Subtitled ‘the hunt for dark matter and dark energy in the universe’, this is a book that doesn’t fulfil its promise. It does have a quite reasonable explanation of general relativity, but that’s just a sideline for the main topic of dark matter and dark energy, and the problem here, I think, is that it is, as yet, a failed hunt. It’s a bit like a true crime book about a murder that was never solved – tantalizing, but never delivering.
Because we don’t know what dark matter and dark energy are, it’s a difficult one to carry forward. This isn’t helped by a certain fixedness of viewpoint. It would have been more interesting if Evalyn Gates had opened up some of the many uncertainties in cosmology, but she presents the Big Bang as effectively certain, telling us ‘[the cosmic microwave background] effectively nailed the case for the Big Bang model’, when it equally supports pretty well all the main alternative theories, and though she briefly opens up the MOND ideas of variations in gravity being responsible for the effect seen as dark matter, then dismisses this in rather summary fashion.
It’s a shame she didn’t spend more time on the alternatives, because this means she is left repeating herself over and over again on the amazing way dark matter and dark energy make up so much of the universe. Take out all this repetition and what’s left verges on an extended magazine article. I personally was not overwhelmed by her style, either. In an attempt to be populist, Gates uses some weak metaphors. For example, she likens the slowing down of light when passing through a material to the slowing down of a politician as she passes through a crowd, glad-handing the people – which I just found embarrassing.
And a final moan – surely it’s time for more imagination in book titles. We’ve had Einstein’s Moon, Einstein’s Refrigerator (two different books of the same name), Einstein’s Heroes, Einstein’s Mistakes, now Einstein’s Telescope… Einstein’s had enough.
A lost cause? No. Not entirely. If you specifically want a good summary of the search for dark matter and the effect of gravitational lensing particularly, plus one of the better attempts I’ve seen at explaining general relativity, it’s hard to criticize. But it’s really only for those with a particular interest in the subject, not for the casual reader.
This is the rare case of a weighty tome (literally – at over a kilo, my wrists were like jelly by the end) that’s also a page turner. Patricia Fara has managed the near-impossible: a history of all of science. It has been tried before. John Gribbin, for instance, made an attempt with Science: A History – but his book limited itself to Galileo onwards, was 600+ pages long and frankly not all that readable as popular science. Fara’s, despite the weight, slips in at a more manageable 384 pages, covers the whole span of science and was a delight to read.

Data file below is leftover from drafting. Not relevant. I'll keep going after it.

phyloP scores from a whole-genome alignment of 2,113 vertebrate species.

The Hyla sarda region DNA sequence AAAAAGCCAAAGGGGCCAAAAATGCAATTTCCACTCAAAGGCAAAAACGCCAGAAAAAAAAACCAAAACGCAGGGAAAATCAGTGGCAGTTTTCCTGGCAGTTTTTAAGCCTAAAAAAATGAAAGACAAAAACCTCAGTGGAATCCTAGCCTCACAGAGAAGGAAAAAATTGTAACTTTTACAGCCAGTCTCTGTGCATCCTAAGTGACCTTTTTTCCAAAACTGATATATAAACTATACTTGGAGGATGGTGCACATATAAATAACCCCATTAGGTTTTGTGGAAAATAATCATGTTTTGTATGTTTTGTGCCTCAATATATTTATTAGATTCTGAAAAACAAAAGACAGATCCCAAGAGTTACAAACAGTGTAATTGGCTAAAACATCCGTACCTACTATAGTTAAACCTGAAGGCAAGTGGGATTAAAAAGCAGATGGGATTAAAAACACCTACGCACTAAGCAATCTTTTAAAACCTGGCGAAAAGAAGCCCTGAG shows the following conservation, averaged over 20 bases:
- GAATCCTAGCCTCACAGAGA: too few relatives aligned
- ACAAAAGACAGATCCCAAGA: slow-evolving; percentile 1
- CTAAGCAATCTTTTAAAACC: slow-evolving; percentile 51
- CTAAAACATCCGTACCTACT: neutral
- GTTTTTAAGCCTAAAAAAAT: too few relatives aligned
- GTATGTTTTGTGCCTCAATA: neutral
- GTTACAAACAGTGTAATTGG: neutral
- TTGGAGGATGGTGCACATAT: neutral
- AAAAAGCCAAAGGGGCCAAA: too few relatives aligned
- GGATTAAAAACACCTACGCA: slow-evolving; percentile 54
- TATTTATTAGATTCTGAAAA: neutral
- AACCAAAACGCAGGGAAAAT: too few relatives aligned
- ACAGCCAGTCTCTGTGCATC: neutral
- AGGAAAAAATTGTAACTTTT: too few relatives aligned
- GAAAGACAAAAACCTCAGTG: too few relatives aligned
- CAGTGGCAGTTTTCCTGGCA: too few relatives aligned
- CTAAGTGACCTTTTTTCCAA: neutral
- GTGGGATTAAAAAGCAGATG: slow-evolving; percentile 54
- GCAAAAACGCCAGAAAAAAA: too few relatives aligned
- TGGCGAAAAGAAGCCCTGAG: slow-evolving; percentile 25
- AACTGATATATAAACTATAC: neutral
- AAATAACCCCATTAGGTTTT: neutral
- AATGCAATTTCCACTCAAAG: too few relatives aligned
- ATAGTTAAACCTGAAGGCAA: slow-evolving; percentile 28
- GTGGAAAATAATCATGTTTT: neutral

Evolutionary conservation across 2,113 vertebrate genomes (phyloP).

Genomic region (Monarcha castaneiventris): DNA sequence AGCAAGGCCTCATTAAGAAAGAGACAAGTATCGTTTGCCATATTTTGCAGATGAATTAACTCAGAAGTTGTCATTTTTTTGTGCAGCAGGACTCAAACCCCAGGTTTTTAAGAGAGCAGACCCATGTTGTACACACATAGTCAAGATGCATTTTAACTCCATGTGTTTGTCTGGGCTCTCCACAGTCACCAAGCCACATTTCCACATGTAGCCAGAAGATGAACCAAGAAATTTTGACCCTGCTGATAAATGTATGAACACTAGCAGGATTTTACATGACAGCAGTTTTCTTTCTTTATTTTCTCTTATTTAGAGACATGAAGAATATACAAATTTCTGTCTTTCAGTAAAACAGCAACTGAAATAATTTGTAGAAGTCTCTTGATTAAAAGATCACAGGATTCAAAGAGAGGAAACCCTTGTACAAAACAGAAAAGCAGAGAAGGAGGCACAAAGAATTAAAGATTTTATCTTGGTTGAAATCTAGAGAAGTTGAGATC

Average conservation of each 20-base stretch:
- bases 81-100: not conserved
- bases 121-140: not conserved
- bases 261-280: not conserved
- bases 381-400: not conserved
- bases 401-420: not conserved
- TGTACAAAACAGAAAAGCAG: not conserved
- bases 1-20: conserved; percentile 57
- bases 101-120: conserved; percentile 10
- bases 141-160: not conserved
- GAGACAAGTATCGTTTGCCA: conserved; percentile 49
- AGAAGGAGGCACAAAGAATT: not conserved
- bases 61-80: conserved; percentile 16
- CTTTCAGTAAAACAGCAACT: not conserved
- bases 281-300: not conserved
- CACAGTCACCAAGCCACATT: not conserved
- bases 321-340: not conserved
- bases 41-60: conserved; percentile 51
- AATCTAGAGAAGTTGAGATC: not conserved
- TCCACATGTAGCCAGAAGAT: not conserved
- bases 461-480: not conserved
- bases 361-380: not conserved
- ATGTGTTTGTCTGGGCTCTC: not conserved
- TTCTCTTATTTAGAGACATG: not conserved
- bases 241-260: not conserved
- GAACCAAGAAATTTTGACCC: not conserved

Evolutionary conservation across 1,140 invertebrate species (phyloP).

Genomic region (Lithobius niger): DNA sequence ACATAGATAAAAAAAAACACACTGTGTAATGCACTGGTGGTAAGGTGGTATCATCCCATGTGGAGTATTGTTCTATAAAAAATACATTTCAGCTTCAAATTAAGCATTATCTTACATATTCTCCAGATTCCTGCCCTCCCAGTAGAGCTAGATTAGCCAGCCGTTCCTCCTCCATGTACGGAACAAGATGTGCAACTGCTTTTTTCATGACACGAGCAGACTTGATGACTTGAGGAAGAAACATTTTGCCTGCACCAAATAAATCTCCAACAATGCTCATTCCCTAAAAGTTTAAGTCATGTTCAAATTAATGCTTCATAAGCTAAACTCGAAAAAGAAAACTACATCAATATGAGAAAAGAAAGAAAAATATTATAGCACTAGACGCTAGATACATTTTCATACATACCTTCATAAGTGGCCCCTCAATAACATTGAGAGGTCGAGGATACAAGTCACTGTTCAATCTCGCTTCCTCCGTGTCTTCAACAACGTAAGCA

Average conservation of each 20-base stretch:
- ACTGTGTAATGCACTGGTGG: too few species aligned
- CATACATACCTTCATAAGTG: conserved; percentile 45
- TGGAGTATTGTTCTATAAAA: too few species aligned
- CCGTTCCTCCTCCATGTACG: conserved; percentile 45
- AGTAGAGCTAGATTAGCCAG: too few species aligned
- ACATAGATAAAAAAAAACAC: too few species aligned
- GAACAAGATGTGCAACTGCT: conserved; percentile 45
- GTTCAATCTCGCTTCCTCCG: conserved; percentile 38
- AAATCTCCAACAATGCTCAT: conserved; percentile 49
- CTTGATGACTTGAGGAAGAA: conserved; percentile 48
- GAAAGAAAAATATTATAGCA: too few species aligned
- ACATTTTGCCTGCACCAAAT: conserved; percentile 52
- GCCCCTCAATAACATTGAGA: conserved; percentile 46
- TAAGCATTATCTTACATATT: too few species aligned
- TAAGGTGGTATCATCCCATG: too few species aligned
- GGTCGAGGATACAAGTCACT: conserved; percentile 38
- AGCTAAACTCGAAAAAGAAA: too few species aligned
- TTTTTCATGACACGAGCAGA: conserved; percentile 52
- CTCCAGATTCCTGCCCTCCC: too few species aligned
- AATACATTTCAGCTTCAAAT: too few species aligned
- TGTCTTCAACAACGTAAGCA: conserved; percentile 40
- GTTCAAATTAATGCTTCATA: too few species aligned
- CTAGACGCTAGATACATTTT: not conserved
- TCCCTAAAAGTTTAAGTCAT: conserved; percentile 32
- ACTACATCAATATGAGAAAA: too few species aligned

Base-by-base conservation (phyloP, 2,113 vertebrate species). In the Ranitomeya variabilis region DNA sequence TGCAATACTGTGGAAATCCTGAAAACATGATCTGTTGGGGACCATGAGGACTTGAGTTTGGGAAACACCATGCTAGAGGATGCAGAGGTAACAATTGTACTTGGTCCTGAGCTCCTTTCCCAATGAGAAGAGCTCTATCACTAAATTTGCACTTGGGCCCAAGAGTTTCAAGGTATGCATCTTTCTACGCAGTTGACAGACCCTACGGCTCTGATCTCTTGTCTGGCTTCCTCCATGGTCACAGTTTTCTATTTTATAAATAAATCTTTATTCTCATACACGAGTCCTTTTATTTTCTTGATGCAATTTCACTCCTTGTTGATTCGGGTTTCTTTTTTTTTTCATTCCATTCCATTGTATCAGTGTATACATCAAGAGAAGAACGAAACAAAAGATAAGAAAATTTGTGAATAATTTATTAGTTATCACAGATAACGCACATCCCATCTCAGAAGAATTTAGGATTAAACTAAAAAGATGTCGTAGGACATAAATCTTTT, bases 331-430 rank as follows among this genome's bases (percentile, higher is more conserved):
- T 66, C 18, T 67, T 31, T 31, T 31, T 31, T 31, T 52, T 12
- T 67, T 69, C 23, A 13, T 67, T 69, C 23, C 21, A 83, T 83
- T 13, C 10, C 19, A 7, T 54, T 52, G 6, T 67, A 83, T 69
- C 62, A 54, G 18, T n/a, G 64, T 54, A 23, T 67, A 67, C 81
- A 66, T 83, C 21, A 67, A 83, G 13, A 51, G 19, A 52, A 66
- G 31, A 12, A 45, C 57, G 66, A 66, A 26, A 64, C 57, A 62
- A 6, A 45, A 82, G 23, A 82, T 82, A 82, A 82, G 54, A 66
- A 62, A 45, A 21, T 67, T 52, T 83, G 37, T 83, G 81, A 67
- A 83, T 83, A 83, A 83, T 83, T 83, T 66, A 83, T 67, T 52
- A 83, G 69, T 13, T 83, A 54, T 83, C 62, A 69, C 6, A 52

I have elsewhere been a little heavy on academic authors, which Fara is. All too often, their books read like a transcript of a lecture – and a dull one at that. They never use three syllables when they can get away with four. The writing here isn’t like that. It’s modern, easy to digest and superbly informative. But that’s not to say that the book is simplistic in its approach to science. It’s not just a catalogue of scientific breakthroughs. Not only does Fara do away mostly with Kuhn-style revolutions and individual scientific heroes, she ensures that the science is placed in its essential political and social context. It’s easy to pretend that science is something separate from society – Fara makes it clear that this isn’t the case, and never has been.
It’s hard to pick out any specific examples that stand out, because this is such a magnificent, well-woven sweep through history. From the Babylonian origins of the early precursors to science to the latest genetic research, it’s all there. Yet there’s not a feeling of hasty summary. Fara lingers long enough on key people to get a true popular science feeling of engagement. And she includes the institutions like the Royal Society that have had an impact as much as individuals.
Inevitably there are going to be some small issues. Anything trying to be everything to everyone will stumble occasionally. Being a little biased on the subject of Roger Bacon, I think Fara underplays his significance. Perhaps because the structure of the book leaves ‘experiment’ as a concept until later in the chronology, she makes no mention, for instance, of the way Bacon devotes a whole section of his Opus Majus to the significance of experiment. There’s also the occasional factual oddity. For example, she comments that when Marconi sent a radio message across the Atlantic ‘for the first time, the two sides of the Atlantic were in virtually instantaneous contact,’ which really isn’t true. The difference in speed between radio and the transatlantic cable was relatively slight. She also perpetuates the myth that the term ‘bug’ in computing came from insects shorting out circuits, when the term had been in use in engineering for many years before.
Most seriously, her personal politics are more apparent than is, perhaps, desirable in a book like this. But these are all minor concerns in what is a brilliant undertaking. I hope that the publisher rushes out an affordable mass market paperback version of this book, as it deserves the widest audience possible.